New Research Uncovers the Possibilities and Benefits of Traditional and Non-Traditional Career Education Programs
NORC at the University of Chicago and American Institutes for Research received funding to examine the comparative value of education and training programs
April 27, 2021
By Patrick Bourke, program officer, Career Readiness
Record unemployment levels brought on by the pandemic have created a renewed interest in upskilling or reskilling Americans as a way to help get people back to work. How to provide the needed education and training is up for debate. Some believe there is great opportunity for nontraditional alternative education providers, such as coding bootcamps and employer led training programs, to offer training designed to help those find gainful employment or earn a promotion. Conversely, others are more supportive of more traditional higher education providers such regionally accredited community and technical colleges.
ECMC Foundation’s Career Readiness (CR) portfolio has built their strategy on the latter belief that pathways that are credit-bearing and transferable from one institution to another are most likely to confer strong long-term outcomes for adults learners because they are more likely to set students along an upwardly mobile path, which could lead to an associate or bachelor’s degree. In 2018, the CR team put their strategy to the test and issued a request for proposal looking for researchers interested in understanding the long-term impact of credit-bearing and transferable programs compared to non-credit and non-portable programs.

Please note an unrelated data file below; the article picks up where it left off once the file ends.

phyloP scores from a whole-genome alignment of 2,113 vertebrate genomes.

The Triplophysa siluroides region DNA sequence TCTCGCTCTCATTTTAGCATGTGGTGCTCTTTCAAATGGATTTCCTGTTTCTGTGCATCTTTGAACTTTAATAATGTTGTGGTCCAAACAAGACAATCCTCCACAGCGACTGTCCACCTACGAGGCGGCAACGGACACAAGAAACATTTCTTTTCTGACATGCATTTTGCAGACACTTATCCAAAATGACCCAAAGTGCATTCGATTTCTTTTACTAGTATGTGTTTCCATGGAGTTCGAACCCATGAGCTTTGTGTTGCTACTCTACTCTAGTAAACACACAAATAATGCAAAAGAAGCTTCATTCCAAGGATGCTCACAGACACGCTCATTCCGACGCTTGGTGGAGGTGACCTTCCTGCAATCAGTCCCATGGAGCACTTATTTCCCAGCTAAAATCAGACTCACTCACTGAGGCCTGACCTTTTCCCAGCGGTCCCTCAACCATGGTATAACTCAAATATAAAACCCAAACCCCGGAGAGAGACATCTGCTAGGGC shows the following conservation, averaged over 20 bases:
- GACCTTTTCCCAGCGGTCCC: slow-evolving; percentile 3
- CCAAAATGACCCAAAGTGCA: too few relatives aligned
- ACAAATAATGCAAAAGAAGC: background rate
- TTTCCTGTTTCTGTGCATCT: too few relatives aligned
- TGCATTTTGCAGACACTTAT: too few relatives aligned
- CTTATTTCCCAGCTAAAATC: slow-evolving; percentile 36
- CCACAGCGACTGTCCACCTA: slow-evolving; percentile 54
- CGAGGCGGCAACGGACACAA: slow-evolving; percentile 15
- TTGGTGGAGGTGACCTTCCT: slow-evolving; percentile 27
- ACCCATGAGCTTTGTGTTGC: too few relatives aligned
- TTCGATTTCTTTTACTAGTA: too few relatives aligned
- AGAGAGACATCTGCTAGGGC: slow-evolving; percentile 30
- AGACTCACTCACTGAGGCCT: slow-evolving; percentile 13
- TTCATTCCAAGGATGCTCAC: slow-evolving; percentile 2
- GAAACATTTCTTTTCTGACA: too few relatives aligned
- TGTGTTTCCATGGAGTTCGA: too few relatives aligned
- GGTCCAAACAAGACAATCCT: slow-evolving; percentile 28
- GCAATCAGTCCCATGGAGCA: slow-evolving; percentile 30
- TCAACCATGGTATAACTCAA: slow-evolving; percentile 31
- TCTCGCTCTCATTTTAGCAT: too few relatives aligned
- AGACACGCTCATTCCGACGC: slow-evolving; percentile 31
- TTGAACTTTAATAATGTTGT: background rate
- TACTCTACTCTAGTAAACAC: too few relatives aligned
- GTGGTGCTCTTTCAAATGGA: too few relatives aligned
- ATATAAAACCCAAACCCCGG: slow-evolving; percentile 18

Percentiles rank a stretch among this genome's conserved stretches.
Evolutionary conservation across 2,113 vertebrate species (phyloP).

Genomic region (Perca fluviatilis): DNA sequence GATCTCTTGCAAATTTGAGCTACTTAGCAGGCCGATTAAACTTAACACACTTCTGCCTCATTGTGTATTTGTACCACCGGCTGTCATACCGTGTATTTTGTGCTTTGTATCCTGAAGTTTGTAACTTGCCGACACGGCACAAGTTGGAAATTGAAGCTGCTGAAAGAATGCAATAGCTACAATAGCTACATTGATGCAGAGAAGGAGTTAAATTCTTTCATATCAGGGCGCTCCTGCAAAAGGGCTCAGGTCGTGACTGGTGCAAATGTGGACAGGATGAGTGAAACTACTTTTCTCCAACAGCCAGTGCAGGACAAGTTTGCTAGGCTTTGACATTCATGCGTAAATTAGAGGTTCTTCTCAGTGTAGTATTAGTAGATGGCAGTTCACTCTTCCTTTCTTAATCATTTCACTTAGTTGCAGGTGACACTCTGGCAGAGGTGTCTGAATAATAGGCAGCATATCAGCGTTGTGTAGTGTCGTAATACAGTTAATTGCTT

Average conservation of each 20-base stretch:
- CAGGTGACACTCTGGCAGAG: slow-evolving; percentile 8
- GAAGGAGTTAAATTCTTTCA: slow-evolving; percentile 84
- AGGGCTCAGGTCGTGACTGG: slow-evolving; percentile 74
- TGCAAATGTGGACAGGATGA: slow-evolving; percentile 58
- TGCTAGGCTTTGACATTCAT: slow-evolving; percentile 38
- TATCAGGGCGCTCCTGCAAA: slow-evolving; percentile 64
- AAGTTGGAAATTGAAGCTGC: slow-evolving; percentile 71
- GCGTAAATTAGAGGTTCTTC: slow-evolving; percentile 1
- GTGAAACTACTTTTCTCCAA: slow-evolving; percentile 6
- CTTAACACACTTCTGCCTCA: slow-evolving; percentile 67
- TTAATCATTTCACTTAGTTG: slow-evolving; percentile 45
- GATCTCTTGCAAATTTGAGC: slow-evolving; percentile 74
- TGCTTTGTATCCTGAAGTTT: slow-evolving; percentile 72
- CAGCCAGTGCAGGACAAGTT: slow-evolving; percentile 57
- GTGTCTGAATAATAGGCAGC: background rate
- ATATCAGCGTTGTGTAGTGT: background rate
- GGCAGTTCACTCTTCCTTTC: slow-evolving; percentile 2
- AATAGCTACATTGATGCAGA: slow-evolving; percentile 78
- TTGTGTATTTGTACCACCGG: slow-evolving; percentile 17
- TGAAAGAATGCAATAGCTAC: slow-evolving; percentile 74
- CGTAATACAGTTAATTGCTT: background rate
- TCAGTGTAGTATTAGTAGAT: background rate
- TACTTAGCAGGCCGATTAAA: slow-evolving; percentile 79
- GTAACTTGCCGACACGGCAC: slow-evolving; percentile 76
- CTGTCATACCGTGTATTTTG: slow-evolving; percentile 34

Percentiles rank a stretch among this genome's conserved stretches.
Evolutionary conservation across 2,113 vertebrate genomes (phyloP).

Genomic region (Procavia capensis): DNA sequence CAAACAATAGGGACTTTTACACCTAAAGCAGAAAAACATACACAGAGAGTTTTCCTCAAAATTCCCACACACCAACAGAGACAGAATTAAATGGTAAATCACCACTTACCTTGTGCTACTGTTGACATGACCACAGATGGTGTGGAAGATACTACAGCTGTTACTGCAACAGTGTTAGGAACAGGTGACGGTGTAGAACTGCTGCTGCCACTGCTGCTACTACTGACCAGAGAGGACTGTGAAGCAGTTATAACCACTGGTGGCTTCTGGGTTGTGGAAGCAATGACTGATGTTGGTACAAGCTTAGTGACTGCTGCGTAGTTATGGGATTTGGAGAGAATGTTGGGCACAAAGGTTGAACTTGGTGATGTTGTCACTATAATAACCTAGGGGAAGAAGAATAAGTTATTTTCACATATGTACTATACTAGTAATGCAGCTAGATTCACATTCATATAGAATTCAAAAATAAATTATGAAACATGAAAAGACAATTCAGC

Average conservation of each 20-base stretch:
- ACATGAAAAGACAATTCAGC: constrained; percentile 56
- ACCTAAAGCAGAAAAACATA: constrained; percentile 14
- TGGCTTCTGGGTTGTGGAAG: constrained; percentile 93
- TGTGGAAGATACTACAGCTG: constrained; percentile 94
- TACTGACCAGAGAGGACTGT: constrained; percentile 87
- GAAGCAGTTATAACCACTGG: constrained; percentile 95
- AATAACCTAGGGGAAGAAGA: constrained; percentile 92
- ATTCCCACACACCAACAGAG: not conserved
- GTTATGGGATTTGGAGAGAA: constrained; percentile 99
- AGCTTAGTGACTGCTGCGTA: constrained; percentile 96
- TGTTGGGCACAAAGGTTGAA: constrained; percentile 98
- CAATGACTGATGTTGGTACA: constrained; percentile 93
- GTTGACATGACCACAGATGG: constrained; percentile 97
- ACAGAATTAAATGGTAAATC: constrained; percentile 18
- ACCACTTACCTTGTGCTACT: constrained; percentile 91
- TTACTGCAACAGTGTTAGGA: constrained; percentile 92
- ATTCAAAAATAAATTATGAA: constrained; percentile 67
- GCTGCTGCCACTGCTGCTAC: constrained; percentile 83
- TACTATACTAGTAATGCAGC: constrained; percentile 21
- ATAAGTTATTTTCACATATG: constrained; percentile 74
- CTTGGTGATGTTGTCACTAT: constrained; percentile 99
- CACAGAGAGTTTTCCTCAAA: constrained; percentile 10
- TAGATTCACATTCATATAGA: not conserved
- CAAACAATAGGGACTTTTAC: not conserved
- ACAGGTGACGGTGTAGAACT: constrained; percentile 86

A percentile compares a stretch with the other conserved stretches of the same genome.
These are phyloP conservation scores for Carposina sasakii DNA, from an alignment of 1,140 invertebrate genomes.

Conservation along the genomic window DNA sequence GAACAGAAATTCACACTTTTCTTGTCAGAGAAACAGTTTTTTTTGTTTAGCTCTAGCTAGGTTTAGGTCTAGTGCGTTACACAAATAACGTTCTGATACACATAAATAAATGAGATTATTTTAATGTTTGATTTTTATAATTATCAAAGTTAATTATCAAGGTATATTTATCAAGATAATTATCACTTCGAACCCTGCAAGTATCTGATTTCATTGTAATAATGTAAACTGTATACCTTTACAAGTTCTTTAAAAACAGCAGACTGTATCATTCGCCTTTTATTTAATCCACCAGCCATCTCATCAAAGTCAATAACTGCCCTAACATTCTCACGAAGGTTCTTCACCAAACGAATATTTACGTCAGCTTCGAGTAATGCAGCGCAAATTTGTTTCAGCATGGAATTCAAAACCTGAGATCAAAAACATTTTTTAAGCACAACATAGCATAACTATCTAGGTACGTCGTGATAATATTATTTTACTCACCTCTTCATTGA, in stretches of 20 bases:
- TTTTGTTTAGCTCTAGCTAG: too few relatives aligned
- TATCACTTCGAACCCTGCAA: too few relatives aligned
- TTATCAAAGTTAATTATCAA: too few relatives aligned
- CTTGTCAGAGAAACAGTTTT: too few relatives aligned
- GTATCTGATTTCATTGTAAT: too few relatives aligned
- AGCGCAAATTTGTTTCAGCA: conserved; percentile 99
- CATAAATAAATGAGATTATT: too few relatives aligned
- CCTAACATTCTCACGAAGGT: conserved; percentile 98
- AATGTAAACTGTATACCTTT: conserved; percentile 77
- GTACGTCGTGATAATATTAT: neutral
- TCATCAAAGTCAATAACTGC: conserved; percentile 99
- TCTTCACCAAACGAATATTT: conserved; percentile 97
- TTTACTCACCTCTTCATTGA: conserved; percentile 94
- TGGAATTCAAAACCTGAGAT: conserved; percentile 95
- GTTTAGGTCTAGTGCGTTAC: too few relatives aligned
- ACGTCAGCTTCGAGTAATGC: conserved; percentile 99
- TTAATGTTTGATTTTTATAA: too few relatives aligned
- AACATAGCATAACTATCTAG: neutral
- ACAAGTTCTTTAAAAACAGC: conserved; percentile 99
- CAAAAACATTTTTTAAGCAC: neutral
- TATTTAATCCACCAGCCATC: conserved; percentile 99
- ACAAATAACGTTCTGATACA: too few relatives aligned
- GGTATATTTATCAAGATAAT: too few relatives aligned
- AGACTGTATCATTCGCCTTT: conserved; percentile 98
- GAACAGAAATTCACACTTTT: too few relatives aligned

The CR team identified two organizations with different approaches to take on this work. American Institutes for Research received funding to analyze outcomes in this research using 20 years of data from National Longitudinal Survey of Youth (NLSY) from the same cohort of participants who have been surveyed regularly since 1997. NORC at the University of Chicago (NORC) received funding to engage in qualitative interviews and conduct the Survey of Educational Attainment (SEA) to better understand the value of accredited and portable training as opposed to non-accredited and/or non-portable.
The results of both studies unearthed that greater research is needed to understand the field. AIR’s research found that that credit-bearing credentials significantly improved earnings of approximately $5,500 a year. NORC’s study revealed that the majority of the recent trainings that workers reported in the survey were from non-accredited and/or non-portable sources, but their satisfaction was related to whether they considered the training to be useful and to be relevant to their current job, and not the source of the training.
While these studies did not offer the definitive answer on which form of education and training is best, they both highlighted that some training beyond high school is beneficial. These findings are supported by the large body of research from the Bureau for Labor Statistics that shows that progressive educational attainment is associated with higher long-term wage gains. These studies also revealed that more data is needed for students making informed decisions, practitioners offering programming, and policymakers allocating funding. The CR team will continue to support initiatives that improve data quality and programs that make it easiest for students to continue along their educational journey to earning an academic credential and securing employment with a family sustaining-wage.